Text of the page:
back to article Oz government wants much more personal data sharing

Australia's Productivity Commission has kicked off an inquiry to work out how to spread individuals' data far and wide, sprinkled with the magic unicorn-dust of a privacy benchmark. In an announcement mostly swamped by the government launching into an election campaign, the commission says the inquiry is designed to “ …

  1. MrDamage Silver badge

    Business Opportuniy

    >>whether there's a business opportunity for organisations to act as “intermediaries to assist >>consumers in making use of their data”

    Wonder if there is a business opportunity to be had either poisoning the well, or emptying it altogether.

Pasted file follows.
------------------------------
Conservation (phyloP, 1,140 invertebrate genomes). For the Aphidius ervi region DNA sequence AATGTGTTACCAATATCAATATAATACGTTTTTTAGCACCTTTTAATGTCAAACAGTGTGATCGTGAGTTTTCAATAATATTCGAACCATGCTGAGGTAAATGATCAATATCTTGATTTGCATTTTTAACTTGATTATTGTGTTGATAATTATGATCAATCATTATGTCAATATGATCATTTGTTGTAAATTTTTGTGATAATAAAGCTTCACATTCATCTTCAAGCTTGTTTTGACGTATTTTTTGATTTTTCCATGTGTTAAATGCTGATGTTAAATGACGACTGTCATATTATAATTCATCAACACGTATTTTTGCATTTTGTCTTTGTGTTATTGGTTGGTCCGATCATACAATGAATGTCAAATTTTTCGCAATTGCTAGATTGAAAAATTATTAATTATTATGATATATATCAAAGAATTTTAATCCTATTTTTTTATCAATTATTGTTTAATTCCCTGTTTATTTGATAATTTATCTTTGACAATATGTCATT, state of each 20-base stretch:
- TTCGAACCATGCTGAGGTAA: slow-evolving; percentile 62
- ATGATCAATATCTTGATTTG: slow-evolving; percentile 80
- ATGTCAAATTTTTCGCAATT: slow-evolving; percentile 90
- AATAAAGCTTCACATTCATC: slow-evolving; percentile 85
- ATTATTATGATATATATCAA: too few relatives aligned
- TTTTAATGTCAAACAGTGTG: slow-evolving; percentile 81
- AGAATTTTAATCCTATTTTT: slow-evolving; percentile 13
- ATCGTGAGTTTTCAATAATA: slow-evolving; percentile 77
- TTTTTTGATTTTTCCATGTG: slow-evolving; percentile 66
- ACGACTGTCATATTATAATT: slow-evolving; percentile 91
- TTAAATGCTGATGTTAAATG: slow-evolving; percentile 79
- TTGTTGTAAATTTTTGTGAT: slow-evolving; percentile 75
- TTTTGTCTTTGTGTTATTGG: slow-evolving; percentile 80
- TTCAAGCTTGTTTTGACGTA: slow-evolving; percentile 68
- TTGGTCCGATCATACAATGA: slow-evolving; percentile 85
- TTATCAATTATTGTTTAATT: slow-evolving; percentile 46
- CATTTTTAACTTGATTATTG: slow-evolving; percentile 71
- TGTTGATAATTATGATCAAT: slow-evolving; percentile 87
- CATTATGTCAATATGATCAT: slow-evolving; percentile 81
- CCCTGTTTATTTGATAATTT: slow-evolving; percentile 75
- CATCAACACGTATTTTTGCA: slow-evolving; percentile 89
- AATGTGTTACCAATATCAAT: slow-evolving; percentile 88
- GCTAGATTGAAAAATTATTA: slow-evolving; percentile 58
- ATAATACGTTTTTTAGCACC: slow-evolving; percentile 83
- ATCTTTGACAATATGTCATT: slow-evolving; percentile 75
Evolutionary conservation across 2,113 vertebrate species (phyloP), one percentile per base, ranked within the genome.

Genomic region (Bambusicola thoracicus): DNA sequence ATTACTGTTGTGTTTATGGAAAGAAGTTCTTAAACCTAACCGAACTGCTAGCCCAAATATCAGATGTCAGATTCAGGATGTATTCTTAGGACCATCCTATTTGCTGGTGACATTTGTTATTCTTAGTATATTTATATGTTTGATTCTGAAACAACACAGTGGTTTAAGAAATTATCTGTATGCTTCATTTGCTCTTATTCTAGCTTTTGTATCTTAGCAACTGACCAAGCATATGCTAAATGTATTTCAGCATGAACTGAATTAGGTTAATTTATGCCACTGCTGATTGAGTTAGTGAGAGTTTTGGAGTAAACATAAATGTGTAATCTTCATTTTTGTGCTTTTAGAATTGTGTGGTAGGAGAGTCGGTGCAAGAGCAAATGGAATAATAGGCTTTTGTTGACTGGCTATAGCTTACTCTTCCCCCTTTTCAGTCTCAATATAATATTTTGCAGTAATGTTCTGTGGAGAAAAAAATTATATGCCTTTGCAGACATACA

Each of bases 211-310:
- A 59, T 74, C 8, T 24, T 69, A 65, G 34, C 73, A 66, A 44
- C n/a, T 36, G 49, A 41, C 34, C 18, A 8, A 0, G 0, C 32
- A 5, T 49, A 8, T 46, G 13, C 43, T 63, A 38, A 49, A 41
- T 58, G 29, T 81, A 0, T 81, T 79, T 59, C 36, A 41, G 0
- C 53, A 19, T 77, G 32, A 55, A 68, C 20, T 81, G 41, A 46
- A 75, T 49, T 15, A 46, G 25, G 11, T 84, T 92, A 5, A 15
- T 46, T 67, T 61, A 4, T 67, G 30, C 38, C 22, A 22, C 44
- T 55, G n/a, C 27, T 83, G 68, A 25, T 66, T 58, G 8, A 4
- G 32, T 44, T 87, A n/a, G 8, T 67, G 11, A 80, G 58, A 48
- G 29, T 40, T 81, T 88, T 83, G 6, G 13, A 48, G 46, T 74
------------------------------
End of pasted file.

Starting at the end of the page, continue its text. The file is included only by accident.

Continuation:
2. dan1980

    "The inquiry is couched primarily as a cost-benefit analysis, looking at laws that “unnecessarily restrict the availability and linking of data”."

    Yes, well here's the problem with all such measures that might impact privacy - whether it's surveillance or regulations for industry or new 'initiatives': the phrase "unnecessarily restrict".

    Our government, and indeed most "leading jurisdictions", simply don't view personal privacy as important at all. This sees them prioritising other concerns/goals and being willing - often eager - to sacrifice the privacy of their citizens for even the most questionable, unproven or meager benefits.

    In other words, they tend to view privacy as "unnecessarily restrict[ing] the availability and linking of data". They also view security and concerns of efficacy or about the actual economic benefit as just 'red tape' and, therefore also "unnecessarily restrict[ing]".

    If police officers had to actually make a case that they needed access to your private data or get a request approved first then that would "unnecessarily restrict" their ability to catch witches commies paedophiles and terrorists.